soft clil

CLIL-ing in me softly. Defining CLIL.

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It is interesting how specialists all over the world are trying to define CLIL. The first definition was written by the European Commission and tried to consider it as an “umbrella term”. In 2002 David Marsh provided the (probably) most quoted description:

CLIL refers to situations where subjects, or parts of subjects, are taught through a foreign language with dual-focused aims, namely the learning of content, and the simultaneous learning of a foreign language.

Little by little the “umbrella” seems to be described more accurately, as teachers become more familiar with CLIL in practice. In other words, practice is shaping the concept of CLIL , and it is helping to determine what can be considered CLIL and what it is not, by any means, teaching through a foreign language.

An example of this is the distinction between soft and hard CLIL I’ve come across thanks to the work of Keith Kelly and Phil Ball. Soft CLIL stands for teaching content through the medium of a foreign language but with predominantly linguistic objectives. Teachers involved in soft CLIL will put language issues in front of their syllabus, and use content to give a framework for them. In my opinion, this is a more EFL version of CLIL, as most EFL teaching in the last decades has been topic-based but language oriented. Different methodological techniques may apply, though.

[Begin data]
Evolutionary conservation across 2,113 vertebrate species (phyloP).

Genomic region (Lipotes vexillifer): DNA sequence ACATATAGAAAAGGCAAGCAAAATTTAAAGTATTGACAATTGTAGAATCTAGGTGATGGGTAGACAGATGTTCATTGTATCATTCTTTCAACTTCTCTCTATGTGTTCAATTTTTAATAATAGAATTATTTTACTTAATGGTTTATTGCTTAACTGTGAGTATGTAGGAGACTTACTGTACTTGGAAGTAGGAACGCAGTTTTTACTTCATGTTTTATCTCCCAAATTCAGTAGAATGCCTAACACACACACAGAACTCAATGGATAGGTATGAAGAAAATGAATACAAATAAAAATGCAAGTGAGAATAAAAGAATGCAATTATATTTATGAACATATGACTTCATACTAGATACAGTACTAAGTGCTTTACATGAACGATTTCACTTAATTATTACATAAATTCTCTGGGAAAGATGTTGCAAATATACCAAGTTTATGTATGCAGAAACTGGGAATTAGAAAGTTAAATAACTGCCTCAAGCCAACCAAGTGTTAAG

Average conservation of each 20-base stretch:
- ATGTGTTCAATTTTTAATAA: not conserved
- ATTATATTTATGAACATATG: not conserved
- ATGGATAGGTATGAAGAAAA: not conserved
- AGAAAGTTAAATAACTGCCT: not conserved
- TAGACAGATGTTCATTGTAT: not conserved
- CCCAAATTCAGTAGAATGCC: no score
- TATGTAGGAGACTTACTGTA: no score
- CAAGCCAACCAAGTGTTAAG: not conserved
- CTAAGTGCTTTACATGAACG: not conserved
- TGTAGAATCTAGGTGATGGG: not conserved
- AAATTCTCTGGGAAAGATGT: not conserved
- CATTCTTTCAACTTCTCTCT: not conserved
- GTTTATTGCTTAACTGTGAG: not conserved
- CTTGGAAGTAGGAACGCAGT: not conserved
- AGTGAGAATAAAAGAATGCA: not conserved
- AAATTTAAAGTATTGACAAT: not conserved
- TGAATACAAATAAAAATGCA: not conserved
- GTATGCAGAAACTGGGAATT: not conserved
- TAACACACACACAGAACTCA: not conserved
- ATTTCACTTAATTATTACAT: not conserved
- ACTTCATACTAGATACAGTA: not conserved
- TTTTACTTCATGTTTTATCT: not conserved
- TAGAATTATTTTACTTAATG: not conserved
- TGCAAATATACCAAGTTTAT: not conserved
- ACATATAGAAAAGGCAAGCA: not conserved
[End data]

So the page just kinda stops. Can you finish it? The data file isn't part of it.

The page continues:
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On the other hand, hard CLIL stands for teaching content through the medium of foreign language with content objectives at the front. That is, language is relevant as much as it is needed to progress in the learning of content, but THERE IS, and MUST BE, language awareness, more specifically at the level of discourse and functional language.

After seven years working on researching and studying bilingual education, I am more inclined to consider the definition of hard CLIL much closer to my idea of what integrating content and language is. If we really want to use any foreign language as a communicative tool in the classroom, content cannot be enslaved to language. Quite the contrary, the real integration appears when we are able to determine which language we need to help our students to access that content, to work with it, analyse it, assimilate it,  and create with it. That’s my view.

Further reading on the definition of CLIL  What is CLIL? by Phil Ball (onestopenglish)